At CanDo Kiddo, Rachel uses a bit of a tongue in cheek approach: “How not to break your baby: tummy time tips for newborns” and “Bad stroller habits even great parents have.” I know exactly what she’s going to talk about in each article, and I want to read more, and I am starting to get a sense for her personality. 

Write short, concise posts. Avoid flowery language and complex words or phrases. When you must use a professional term, define it for a layperson. CanDo Kiddo keeps all of the language accessible. I recommend using the Hemingway App to check your post. It does a fantastic job of helping writers cut the extra.

Include imagery with every post and keep your visual style consistent. All CanDo Kiddo recent posts have a visual headline—hers are squares with on-brand frames. Although you will see other images on the site, these visual headlines are the primary image for post categories within the website and for social media shares. Some blogs always use images with the exact same visual style, others use an icon to represent each post, and still others will take a more typographic approach. Whatever you choose, stick with it!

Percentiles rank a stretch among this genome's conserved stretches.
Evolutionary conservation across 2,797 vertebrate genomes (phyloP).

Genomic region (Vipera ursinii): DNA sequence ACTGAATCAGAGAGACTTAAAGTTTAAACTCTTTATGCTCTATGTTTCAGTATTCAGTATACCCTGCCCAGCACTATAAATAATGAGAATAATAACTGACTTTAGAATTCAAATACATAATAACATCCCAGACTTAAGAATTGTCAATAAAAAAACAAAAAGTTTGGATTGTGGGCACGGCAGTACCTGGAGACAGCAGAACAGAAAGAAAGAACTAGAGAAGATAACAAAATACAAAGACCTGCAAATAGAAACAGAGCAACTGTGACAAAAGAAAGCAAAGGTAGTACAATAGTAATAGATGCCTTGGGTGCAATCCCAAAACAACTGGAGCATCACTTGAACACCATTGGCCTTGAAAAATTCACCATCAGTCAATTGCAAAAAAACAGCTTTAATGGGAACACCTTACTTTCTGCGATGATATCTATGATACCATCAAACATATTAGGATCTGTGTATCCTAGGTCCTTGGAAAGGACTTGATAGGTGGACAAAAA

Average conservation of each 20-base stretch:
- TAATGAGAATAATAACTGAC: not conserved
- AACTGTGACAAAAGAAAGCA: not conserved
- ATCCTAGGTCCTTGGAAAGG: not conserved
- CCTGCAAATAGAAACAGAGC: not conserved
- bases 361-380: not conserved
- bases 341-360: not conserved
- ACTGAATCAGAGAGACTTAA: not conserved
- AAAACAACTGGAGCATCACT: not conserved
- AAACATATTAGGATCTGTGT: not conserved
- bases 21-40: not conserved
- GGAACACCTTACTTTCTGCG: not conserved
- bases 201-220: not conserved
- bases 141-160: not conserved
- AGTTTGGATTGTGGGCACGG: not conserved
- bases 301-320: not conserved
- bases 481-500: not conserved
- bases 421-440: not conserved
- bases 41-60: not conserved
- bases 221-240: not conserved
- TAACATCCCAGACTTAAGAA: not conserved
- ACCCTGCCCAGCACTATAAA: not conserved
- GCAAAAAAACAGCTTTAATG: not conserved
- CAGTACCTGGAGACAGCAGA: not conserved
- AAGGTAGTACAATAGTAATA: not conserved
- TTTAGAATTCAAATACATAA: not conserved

Structure your web content so it’s clear that you're an authority on this issue.

Once you identify your audience's’ top questions and write your posts, it’s time to structure your website and social media to reflect your authority on these topics. You can’t—and shouldn’t—be everything to everyone. That’s how businesses fail. Instead you want to let a first time visitor know your core competencies. 

On CanDo Kiddo, Rachel has her core areas in large, colored icons on the Start Here page. Play, milestones, and baby gear are the first three of five. She concisely calls out her main topics and how you can navigate her resources. 

Another way to demonstrate your authority on this topic is to repeatedly share the posts from this series on social media. You want to share and link to this posts often, every couple of weeks, and not just the day you post. And when you do share these posts, be sure to engage with your audience. Answer all comments/questions as quickly as possible. 

Make it clear to your audience that you have multiple, high-quality posts on their top issues.

This is how you establish yourself as an authority figure. Once your audience knows and respects your voice on these topics, they’ll come back for more.